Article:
Australia, Canada and the autonomous Portuguese island of Madeira have announced changes to their respective rules for international travellers.
The changes reflect the changeable and varying pandemic situation globally, which has seen countries such as Japan ease restrictions as many European nations introduce new anti-Covid measures to combat rising cases.
Australia eases Covid requirements for workers and visa holders
The federal government of Australia will relax its Covid border restrictions from 1 December, to allow more people to enter the country without needing to apply for an exemption.
The new rules will apply to fully vaccinated skilled workers and students, as well as humanitarian, working holiday maker and provisional family visa holders.
Visitors to the country which fall under these categories must provide proof of their vaccination status, as well as a negative PCR result taken within three days of departure.
Fully vaccinated citizens from Japan and South Korea who hold a valid Australian visa will also be able to enter participating states from their home country without needing to quarantine.
The move follows efforts by the Australian government to reopen its borders on 1 November to allow Australian citizens and certain family members to re-enter the country, following 18 months of border closure due to the coronavirus pandemic.
However, travellers may also have to abide by additional quarantine requirements specific to whatever state or territory they arrive in, as well as any that they plan to visit, which the Australian government warns may change at short notice.
Due to Australia’s federal system of government, while the federal government may ease border policies across the nation, it is up to individual states and territories to define how and whether they permit both visitors from other states and international travellers. Consequently, while the states of Victoria and New South Wales, as well as the Australian Capital Territory (ACT) offer quarantine-free entry for vaccinated travellers, other states remain more cautious until their own vaccination rates improve.
Canada to require full vaccination for most travellers
Canada’s federal government has also announced new Covid border measures, which will come into force from 30 November, which will require most travellers to be fully vaccinated upon arrival in the country.
Under the new measures, several groups will be exempt from the requirement for a grace period ending on 15 January 2022. Exempt groups include:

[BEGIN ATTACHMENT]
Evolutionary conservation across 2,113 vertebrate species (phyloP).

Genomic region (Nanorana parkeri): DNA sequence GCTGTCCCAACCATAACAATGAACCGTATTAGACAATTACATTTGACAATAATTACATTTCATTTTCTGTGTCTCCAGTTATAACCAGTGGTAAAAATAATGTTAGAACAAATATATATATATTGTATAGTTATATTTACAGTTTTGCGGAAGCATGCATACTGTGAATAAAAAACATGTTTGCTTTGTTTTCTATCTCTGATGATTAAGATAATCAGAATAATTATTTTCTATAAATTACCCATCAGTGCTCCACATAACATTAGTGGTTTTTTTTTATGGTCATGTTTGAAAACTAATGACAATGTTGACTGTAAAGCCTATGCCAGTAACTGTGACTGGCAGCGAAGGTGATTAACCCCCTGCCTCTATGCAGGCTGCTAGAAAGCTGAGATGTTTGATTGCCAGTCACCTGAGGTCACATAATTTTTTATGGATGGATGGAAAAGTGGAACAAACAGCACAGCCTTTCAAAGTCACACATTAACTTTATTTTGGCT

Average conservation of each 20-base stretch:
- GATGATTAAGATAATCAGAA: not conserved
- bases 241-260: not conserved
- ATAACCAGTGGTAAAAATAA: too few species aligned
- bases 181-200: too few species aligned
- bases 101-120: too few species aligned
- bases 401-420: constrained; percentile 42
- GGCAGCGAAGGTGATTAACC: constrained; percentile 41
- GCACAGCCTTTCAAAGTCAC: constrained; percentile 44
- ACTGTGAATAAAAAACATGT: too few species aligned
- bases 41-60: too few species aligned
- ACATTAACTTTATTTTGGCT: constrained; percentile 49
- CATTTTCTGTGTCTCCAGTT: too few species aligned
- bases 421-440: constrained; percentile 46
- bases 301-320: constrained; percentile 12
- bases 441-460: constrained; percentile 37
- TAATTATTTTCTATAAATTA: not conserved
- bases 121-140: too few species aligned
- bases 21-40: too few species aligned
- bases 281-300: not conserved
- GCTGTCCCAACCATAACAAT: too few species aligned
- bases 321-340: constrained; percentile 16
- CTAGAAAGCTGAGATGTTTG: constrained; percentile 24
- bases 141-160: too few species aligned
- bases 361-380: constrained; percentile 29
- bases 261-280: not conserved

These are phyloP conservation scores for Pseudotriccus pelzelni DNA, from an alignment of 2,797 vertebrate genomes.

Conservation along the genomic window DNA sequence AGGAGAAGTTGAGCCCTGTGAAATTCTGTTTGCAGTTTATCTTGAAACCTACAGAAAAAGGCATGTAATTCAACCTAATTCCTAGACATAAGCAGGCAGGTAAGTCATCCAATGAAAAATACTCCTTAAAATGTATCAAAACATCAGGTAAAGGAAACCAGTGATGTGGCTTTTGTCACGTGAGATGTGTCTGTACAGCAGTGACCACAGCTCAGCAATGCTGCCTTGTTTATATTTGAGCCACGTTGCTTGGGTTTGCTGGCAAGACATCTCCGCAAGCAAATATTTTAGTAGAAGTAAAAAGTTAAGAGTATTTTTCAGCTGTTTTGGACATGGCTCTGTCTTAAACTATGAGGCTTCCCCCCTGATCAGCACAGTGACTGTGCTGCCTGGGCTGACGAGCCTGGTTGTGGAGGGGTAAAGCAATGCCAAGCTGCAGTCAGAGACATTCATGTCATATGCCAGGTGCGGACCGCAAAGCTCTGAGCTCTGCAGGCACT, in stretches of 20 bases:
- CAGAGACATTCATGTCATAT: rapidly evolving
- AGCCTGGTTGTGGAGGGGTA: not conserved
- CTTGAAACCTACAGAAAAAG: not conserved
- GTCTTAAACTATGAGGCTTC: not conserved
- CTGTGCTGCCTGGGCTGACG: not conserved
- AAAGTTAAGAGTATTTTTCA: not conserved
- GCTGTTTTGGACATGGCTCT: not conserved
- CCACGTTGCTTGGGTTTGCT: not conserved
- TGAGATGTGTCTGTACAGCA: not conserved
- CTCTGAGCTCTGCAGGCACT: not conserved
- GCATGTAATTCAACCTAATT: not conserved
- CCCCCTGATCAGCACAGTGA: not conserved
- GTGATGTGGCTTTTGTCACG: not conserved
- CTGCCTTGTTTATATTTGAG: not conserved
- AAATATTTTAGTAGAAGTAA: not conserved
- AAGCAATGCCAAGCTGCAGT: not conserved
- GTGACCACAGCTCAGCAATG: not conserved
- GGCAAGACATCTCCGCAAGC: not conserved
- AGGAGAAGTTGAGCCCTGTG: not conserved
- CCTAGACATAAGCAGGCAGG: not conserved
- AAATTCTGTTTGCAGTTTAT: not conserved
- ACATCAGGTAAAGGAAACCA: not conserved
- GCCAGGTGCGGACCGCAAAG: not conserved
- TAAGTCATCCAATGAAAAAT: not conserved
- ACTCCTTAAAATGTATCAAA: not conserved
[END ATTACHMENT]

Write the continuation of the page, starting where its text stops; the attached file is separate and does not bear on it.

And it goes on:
- Individuals over 18 travelling to reunite with family
- International students over 18 years old
- Professional and amateur athletes and their support staff
- Individuals with a valid work permit, including temporary foreign workers outside of agricultural and food processing
- Most essential service providers, including truck drivers, emergency services and marine researchers
- National interest exemptions.
During the grace period, individuals from the specified exempt groups can continue to enter the country if unvaccinated or partially vaccinated, as well as take a connecting flight to their destination that is due to depart within 24 hours of the departure time of their flight to enter Canada.
However, unvaccinated or partially vaccinated travellers eligible to enter Canada will still be required to provide proof of a negative molecular Covid test taken within 72 hours of their flight’s initial departure or arrival at the land border, or a positive test result taken within 10 and 180 days of arrival; complete another test on arrival, as well as a further test on day eight of their visit; and quarantine for 14 days in a suitable place.
Following the end of the grace period, individuals previously covered by the exemption will not be allowed to take a plane or train beyond their original destination, except to depart Canada before 28 February.
Under the new measures, vaccinated Canadian citizens, permanent residents or individuals registered under the Indian Act who leave and re-enter the country within 72 hours will also no longer be required to provide a pre-entry negative test result. However, individuals who qualify will be required to provide evidence that they have been out of the country for less than 72 hours.
The exemption will also apply to individuals who are unvaccinated due to medical exemption and unvaccinated children under 12 who are accompanied by a vaccinated parent, guardian, or tutor.
The government will also expand its list of accepted vaccines for the purpose of entering Canada to include Sinopharm, Sinovac and COVAXIN.
Madeira tightens Covid rules
The Portuguese island of Madeira has tightened its Covid restrictions on 20 November, ahead of its peak winter season. While the popular holiday destination remains open to tourists, it has returned to a ‘state of contingency’, with the intention of avoiding the implementation of restrictions over Christmas and New Year’s celebrations.
New measures include the return of mandatory face masks for all open and closed public spaces, and businesses and events such as shops, public transport, clinics, places of worship, sports and cultural events will require customers to present vaccination certification or a negative rapid antigen test.
From 27 November, individuals will be required to provide both a negative test result and vaccine certification.
The measures do not apply to children under 12, or those who are medically exempt from vaccination.
Existing rules also require international travellers visiting the island to produce a negative lateral flow test conducted within 48 hours of their arrival.